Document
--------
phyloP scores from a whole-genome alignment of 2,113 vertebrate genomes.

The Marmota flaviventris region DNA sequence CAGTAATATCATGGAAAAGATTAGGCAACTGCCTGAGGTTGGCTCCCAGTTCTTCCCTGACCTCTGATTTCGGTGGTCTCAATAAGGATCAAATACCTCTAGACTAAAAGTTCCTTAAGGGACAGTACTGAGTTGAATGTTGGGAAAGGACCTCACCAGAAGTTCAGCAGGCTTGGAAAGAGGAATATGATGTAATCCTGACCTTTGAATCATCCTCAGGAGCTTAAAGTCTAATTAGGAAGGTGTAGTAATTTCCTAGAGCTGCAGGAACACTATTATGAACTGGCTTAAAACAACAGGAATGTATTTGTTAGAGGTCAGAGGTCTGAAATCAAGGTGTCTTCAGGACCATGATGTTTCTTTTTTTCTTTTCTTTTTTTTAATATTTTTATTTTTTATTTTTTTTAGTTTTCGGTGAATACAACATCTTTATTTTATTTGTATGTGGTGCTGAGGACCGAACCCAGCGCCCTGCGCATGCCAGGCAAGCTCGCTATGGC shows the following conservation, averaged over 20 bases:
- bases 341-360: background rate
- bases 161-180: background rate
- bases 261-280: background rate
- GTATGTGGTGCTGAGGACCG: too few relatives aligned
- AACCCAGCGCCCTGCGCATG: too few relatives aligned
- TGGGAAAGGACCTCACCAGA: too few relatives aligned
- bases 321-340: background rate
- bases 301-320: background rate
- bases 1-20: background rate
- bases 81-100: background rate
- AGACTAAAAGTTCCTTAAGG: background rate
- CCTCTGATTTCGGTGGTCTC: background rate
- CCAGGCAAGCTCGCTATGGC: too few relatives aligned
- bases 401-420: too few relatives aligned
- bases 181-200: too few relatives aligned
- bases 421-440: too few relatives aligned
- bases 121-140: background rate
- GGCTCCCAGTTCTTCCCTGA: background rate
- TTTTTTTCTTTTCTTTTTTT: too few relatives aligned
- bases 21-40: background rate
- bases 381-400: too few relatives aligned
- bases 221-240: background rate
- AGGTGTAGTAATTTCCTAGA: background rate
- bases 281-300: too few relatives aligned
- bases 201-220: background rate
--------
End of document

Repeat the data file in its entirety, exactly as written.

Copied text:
phyloP scores from a whole-genome alignment of 2,113 vertebrate genomes.

The Marmota flaviventris region DNA sequence CAGTAATATCATGGAAAAGATTAGGCAACTGCCTGAGGTTGGCTCCCAGTTCTTCCCTGACCTCTGATTTCGGTGGTCTCAATAAGGATCAAATACCTCTAGACTAAAAGTTCCTTAAGGGACAGTACTGAGTTGAATGTTGGGAAAGGACCTCACCAGAAGTTCAGCAGGCTTGGAAAGAGGAATATGATGTAATCCTGACCTTTGAATCATCCTCAGGAGCTTAAAGTCTAATTAGGAAGGTGTAGTAATTTCCTAGAGCTGCAGGAACACTATTATGAACTGGCTTAAAACAACAGGAATGTATTTGTTAGAGGTCAGAGGTCTGAAATCAAGGTGTCTTCAGGACCATGATGTTTCTTTTTTTCTTTTCTTTTTTTTAATATTTTTATTTTTTATTTTTTTTAGTTTTCGGTGAATACAACATCTTTATTTTATTTGTATGTGGTGCTGAGGACCGAACCCAGCGCCCTGCGCATGCCAGGCAAGCTCGCTATGGC shows the following conservation, averaged over 20 bases:
- bases 341-360: background rate
- bases 161-180: background rate
- bases 261-280: background rate
- GTATGTGGTGCTGAGGACCG: too few relatives aligned
- AACCCAGCGCCCTGCGCATG: too few relatives aligned
- TGGGAAAGGACCTCACCAGA: too few relatives aligned
- bases 321-340: background rate
- bases 301-320: background rate
- bases 1-20: background rate
- bases 81-100: background rate
- AGACTAAAAGTTCCTTAAGG: background rate
- CCTCTGATTTCGGTGGTCTC: background rate
- CCAGGCAAGCTCGCTATGGC: too few relatives aligned
- bases 401-420: too few relatives aligned
- bases 181-200: too few relatives aligned
- bases 421-440: too few relatives aligned
- bases 121-140: background rate
- GGCTCCCAGTTCTTCCCTGA: background rate
- TTTTTTTCTTTTCTTTTTTT: too few relatives aligned
- bases 21-40: background rate
- bases 381-400: too few relatives aligned
- bases 221-240: background rate
- AGGTGTAGTAATTTCCTAGA: background rate
- bases 281-300: too few relatives aligned
- bases 201-220: background rate